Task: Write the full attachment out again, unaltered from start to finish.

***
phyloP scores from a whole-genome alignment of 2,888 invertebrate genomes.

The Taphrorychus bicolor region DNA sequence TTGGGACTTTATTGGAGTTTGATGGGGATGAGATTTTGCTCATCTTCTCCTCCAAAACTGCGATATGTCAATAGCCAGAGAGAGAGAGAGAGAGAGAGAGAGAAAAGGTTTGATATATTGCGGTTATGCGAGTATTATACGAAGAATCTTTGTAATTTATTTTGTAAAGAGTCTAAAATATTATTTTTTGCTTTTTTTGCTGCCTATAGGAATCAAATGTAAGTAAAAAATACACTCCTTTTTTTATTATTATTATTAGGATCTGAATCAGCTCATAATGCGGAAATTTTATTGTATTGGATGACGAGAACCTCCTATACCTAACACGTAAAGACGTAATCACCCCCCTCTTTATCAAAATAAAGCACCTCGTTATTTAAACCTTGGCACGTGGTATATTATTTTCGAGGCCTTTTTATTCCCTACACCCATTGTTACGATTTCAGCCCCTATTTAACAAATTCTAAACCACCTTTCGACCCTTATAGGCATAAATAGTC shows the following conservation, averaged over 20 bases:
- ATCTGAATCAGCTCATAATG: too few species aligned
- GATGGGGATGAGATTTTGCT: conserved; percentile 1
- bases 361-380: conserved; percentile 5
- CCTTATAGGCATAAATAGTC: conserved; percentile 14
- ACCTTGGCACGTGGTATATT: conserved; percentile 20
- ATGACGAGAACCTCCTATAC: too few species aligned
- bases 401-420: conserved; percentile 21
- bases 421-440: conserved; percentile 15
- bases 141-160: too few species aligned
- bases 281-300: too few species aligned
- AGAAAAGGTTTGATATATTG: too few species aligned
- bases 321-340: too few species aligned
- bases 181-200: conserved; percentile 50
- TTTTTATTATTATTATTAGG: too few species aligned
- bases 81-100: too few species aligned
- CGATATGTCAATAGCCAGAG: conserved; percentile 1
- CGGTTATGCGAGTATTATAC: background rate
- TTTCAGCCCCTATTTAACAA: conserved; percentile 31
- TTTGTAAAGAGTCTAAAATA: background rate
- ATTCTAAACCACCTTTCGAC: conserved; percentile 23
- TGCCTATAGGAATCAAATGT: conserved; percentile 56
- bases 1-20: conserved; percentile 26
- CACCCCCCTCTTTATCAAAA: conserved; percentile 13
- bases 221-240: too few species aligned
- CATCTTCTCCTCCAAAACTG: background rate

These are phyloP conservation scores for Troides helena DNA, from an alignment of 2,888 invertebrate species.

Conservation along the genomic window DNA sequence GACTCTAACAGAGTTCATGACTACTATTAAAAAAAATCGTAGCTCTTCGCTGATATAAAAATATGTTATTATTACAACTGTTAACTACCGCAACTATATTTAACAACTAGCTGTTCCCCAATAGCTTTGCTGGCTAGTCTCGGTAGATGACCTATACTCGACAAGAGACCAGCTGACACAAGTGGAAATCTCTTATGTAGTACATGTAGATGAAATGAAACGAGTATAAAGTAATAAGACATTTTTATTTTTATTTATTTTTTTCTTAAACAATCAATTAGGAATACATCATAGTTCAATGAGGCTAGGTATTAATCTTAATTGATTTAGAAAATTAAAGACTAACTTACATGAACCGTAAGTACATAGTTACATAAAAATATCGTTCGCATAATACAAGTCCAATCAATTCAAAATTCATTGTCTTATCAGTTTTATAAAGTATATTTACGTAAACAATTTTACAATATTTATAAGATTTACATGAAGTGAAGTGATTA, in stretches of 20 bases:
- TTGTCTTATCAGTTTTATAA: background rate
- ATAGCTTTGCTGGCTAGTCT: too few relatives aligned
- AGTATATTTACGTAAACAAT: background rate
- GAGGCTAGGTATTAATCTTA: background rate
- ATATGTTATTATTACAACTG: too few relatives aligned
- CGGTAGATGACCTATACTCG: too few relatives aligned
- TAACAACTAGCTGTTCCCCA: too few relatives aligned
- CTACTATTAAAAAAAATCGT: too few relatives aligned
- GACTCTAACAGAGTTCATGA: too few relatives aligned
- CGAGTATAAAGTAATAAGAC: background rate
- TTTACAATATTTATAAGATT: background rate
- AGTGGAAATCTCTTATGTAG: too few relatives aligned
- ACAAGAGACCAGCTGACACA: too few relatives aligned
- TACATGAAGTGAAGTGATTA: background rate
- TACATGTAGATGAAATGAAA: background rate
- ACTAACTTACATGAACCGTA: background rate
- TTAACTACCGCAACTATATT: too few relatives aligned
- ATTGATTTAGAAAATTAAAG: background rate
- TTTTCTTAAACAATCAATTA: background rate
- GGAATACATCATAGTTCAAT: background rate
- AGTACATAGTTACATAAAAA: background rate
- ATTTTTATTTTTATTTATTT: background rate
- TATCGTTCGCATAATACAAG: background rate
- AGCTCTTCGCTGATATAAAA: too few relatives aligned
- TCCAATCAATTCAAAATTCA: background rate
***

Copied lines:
phyloP scores from a whole-genome alignment of 2,888 invertebrate genomes.

The Taphrorychus bicolor region DNA sequence TTGGGACTTTATTGGAGTTTGATGGGGATGAGATTTTGCTCATCTTCTCCTCCAAAACTGCGATATGTCAATAGCCAGAGAGAGAGAGAGAGAGAGAGAGAGAAAAGGTTTGATATATTGCGGTTATGCGAGTATTATACGAAGAATCTTTGTAATTTATTTTGTAAAGAGTCTAAAATATTATTTTTTGCTTTTTTTGCTGCCTATAGGAATCAAATGTAAGTAAAAAATACACTCCTTTTTTTATTATTATTATTAGGATCTGAATCAGCTCATAATGCGGAAATTTTATTGTATTGGATGACGAGAACCTCCTATACCTAACACGTAAAGACGTAATCACCCCCCTCTTTATCAAAATAAAGCACCTCGTTATTTAAACCTTGGCACGTGGTATATTATTTTCGAGGCCTTTTTATTCCCTACACCCATTGTTACGATTTCAGCCCCTATTTAACAAATTCTAAACCACCTTTCGACCCTTATAGGCATAAATAGTC shows the following conservation, averaged over 20 bases:
- ATCTGAATCAGCTCATAATG: too few species aligned
- GATGGGGATGAGATTTTGCT: conserved; percentile 1
- bases 361-380: conserved; percentile 5
- CCTTATAGGCATAAATAGTC: conserved; percentile 14
- ACCTTGGCACGTGGTATATT: conserved; percentile 20
- ATGACGAGAACCTCCTATAC: too few species aligned
- bases 401-420: conserved; percentile 21
- bases 421-440: conserved; percentile 15
- bases 141-160: too few species aligned
- bases 281-300: too few species aligned
- AGAAAAGGTTTGATATATTG: too few species aligned
- bases 321-340: too few species aligned
- bases 181-200: conserved; percentile 50
- TTTTTATTATTATTATTAGG: too few species aligned
- bases 81-100: too few species aligned
- CGATATGTCAATAGCCAGAG: conserved; percentile 1
- CGGTTATGCGAGTATTATAC: background rate
- TTTCAGCCCCTATTTAACAA: conserved; percentile 31
- TTTGTAAAGAGTCTAAAATA: background rate
- ATTCTAAACCACCTTTCGAC: conserved; percentile 23
- TGCCTATAGGAATCAAATGT: conserved; percentile 56
- bases 1-20: conserved; percentile 26
- CACCCCCCTCTTTATCAAAA: conserved; percentile 13
- bases 221-240: too few species aligned
- CATCTTCTCCTCCAAAACTG: background rate

These are phyloP conservation scores for Troides helena DNA, from an alignment of 2,888 invertebrate species.

Conservation along the genomic window DNA sequence GACTCTAACAGAGTTCATGACTACTATTAAAAAAAATCGTAGCTCTTCGCTGATATAAAAATATGTTATTATTACAACTGTTAACTACCGCAACTATATTTAACAACTAGCTGTTCCCCAATAGCTTTGCTGGCTAGTCTCGGTAGATGACCTATACTCGACAAGAGACCAGCTGACACAAGTGGAAATCTCTTATGTAGTACATGTAGATGAAATGAAACGAGTATAAAGTAATAAGACATTTTTATTTTTATTTATTTTTTTCTTAAACAATCAATTAGGAATACATCATAGTTCAATGAGGCTAGGTATTAATCTTAATTGATTTAGAAAATTAAAGACTAACTTACATGAACCGTAAGTACATAGTTACATAAAAATATCGTTCGCATAATACAAGTCCAATCAATTCAAAATTCATTGTCTTATCAGTTTTATAAAGTATATTTACGTAAACAATTTTACAATATTTATAAGATTTACATGAAGTGAAGTGATTA, in stretches of 20 bases:
- TTGTCTTATCAGTTTTATAA: background rate
- ATAGCTTTGCTGGCTAGTCT: too few relatives aligned
- AGTATATTTACGTAAACAAT: background rate
- GAGGCTAGGTATTAATCTTA: background rate
- ATATGTTATTATTACAACTG: too few relatives aligned
- CGGTAGATGACCTATACTCG: too few relatives aligned
- TAACAACTAGCTGTTCCCCA: too few relatives aligned
- CTACTATTAAAAAAAATCGT: too few relatives aligned
- GACTCTAACAGAGTTCATGA: too few relatives aligned
- CGAGTATAAAGTAATAAGAC: background rate
- TTTACAATATTTATAAGATT: background rate
- AGTGGAAATCTCTTATGTAG: too few relatives aligned
- ACAAGAGACCAGCTGACACA: too few relatives aligned
- TACATGAAGTGAAGTGATTA: background rate
- TACATGTAGATGAAATGAAA: background rate
- ACTAACTTACATGAACCGTA: background rate
- TTAACTACCGCAACTATATT: too few relatives aligned
- ATTGATTTAGAAAATTAAAG: background rate
- TTTTCTTAAACAATCAATTA: background rate
- GGAATACATCATAGTTCAAT: background rate
- AGTACATAGTTACATAAAAA: background rate
- ATTTTTATTTTTATTTATTT: background rate
- TATCGTTCGCATAATACAAG: background rate
- AGCTCTTCGCTGATATAAAA: too few relatives aligned
- TCCAATCAATTCAAAATTCA: background rate